Developers of proposed luxury housing for Maple Avenue described it as a “dream project” and themselves as good neighbors on Wednesday.
But the Morristown Board of Adjustment and residents of the town historic district raised so many questions that the meeting will be continued on Nov. 6, 2013.
LK Maple Associates LLC, a subsidiary of Normandy Real Estate Partners, wants to build eight luxury units adjacent to Normandy’s Maple Avenue headquarters, at the corner of Maple and Miller Road.
In a change of plans, project manager Christopher Richter told the zoning board that the developers now envision this as a condo development, rather than a collection of “fee-simple” town homes.
This will enable easier management of common driveways, landscape maintenance and snowplowing, Chris said, while streamlining the approval process. Only seven zoning variances will be needed, instead of 77, for property setbacks, roof heights and lot coverage, he said.
Town planner Phil Abramson, from Jonathan Rose Companies, told the board that he saw no downsides to the condo arrangement. He said he has met with the developers five times to discuss the application.
The Federal-style homes, which would range from 3,100- to 5,500 square feet and sell for an estimated $1.5 million, would replace a former radiology building on the corner, while preserving a Victorian home at 31 Miller Road.
Initially, the developers considered knocking down the house and erecting a 12,000-square-foot office building, or a mix of offices and housing, Chris said. But talks with neighbors persuaded them to alter the project, right down to extending the historic bluestone sidewalks.
He cited costly renovations to the Normandy headquarters, purchased in 2009, as evidence of the owners’ desire to be good neighbors. Normandy, a major property management- and development company, was founded by Finn Wentworth, former president of YankeesNets LLC–the holding company for the Yankees, Nets and Devils–and an architect of the YES Network on cable television.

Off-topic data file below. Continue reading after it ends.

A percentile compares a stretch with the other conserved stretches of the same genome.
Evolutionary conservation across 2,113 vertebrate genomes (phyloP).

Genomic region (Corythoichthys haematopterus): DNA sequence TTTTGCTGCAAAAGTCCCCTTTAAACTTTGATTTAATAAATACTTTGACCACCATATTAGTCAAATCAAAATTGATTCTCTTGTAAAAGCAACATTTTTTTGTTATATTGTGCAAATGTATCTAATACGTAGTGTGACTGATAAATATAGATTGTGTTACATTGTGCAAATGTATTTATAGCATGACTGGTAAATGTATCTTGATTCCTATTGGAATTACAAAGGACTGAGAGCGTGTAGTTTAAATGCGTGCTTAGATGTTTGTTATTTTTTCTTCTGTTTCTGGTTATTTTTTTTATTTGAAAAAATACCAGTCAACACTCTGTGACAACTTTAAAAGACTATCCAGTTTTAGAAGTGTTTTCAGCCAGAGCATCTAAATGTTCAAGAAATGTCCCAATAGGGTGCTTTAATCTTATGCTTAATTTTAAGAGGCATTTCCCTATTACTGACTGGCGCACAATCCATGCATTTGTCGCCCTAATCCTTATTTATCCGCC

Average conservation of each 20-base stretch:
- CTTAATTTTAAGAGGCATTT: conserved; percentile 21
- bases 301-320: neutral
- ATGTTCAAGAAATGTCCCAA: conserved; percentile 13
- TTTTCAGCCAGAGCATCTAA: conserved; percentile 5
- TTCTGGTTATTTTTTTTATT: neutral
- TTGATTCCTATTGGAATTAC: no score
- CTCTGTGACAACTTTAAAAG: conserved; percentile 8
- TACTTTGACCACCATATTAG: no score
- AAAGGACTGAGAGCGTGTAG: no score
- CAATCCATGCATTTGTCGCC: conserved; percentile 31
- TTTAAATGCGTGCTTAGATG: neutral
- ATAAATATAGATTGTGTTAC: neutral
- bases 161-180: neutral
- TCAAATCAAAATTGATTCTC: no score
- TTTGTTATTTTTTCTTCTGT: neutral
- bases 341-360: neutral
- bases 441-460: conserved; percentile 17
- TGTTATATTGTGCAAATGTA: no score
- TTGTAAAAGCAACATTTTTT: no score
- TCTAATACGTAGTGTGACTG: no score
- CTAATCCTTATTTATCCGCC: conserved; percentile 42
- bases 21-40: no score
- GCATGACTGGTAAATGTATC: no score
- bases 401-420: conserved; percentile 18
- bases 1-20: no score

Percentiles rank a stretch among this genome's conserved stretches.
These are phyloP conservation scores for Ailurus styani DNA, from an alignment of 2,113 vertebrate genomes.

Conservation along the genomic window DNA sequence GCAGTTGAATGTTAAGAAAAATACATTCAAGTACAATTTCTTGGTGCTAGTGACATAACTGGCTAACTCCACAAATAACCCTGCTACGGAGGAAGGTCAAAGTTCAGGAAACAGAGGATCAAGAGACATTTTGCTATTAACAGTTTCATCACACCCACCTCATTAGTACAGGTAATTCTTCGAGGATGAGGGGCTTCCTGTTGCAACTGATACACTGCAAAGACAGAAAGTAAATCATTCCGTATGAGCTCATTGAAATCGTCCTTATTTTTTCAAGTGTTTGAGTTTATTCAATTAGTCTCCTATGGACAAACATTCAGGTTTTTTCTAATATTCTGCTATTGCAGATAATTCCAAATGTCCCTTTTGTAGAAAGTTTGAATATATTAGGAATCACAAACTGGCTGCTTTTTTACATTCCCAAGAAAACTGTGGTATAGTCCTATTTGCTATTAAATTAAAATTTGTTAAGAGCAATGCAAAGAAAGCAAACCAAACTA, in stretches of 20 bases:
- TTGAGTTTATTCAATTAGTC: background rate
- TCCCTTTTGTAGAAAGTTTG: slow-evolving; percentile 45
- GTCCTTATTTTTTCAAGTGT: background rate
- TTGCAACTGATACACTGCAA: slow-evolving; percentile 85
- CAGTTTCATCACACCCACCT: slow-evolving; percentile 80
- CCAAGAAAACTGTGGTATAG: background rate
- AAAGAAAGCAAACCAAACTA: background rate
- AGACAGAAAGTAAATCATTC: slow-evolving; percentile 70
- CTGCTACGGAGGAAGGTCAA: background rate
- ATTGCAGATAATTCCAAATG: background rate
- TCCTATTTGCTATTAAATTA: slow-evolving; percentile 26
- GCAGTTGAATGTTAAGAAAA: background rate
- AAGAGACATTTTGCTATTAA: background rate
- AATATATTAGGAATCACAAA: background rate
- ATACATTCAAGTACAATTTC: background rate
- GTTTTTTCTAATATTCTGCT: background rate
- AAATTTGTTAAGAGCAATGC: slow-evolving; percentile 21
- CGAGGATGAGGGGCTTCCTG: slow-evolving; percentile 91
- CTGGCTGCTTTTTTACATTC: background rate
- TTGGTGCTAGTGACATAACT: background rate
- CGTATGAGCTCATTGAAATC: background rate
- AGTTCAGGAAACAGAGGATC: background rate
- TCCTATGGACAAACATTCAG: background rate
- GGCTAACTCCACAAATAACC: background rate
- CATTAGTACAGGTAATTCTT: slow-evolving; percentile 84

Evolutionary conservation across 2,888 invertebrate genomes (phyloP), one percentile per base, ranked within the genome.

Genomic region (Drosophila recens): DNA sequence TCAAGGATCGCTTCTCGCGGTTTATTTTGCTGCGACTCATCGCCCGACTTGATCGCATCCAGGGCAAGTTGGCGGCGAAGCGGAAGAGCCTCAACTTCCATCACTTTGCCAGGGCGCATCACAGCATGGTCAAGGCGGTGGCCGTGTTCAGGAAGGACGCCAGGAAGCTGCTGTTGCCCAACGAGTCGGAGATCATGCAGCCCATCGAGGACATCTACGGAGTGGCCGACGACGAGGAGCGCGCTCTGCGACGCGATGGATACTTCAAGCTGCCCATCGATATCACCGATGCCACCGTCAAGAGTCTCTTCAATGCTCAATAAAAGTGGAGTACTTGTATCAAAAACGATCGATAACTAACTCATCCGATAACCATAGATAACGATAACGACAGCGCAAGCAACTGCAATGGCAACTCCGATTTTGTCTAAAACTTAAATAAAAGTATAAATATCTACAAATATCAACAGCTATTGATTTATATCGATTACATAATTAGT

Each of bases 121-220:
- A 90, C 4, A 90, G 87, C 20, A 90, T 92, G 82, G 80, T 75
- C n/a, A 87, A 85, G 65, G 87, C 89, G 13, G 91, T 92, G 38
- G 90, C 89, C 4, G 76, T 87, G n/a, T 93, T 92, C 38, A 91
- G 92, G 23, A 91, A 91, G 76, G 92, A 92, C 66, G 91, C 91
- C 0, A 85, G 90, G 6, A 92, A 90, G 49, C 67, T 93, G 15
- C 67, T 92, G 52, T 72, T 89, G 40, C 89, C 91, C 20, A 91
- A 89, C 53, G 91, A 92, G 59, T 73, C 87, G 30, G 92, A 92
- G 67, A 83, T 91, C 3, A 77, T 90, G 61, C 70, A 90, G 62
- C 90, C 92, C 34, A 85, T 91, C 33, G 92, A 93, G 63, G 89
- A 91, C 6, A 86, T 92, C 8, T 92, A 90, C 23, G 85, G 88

After discussions with the town planner, the scope of the project was scaled down from nine units to eight units, Chris said.
“This is a dream project,” said former Mayor Jay DeLaney, the lawyer representing the developers.
Grayson Murray, engineer for the project, said five driveways that now access the site would be consolidated to two. One of those is the Normandy headquarters driveway on Maple. The other would be a shared driveway with the house at 31 Miller Road, which would be the main residential access to the housing.
Miller Road resident Brigitte Lebeaut took exception to that; she contended it would be better to put the access on Maple Avenue, a commercial roadway.
There was discussion about whether interior drives should be one-way or two-way (plans call for two-way, entering and exiting onto Miller Road). Questions also were raised about maintenance of the shared driveway; how many mature trees that would be knocked down; property setbacks; the buildings’ proposed four-story, 41-foot heights; the architectural design; and snowplowing.
With no room for snowbanks within interior courtyards, snow would be plowed onto Miller Road.
Board member Michael Leavy said many questions could have been resolved more swiftly if the developers had first appeared before the site plan committee of the planning board. Phil Abramson replied that the developers had been eager to get onto the zoning board’s crammed docket as soon as possible.
At 10 pm, after more than two hours of detailed testimony, the developers still had at least three expert witnesses to present. Board Vice Chairman Cary Lloyd polled his members and they agreed it would be fairer to everyone to resume next month.
Disclosure: The reporter lives in this neighborhood.
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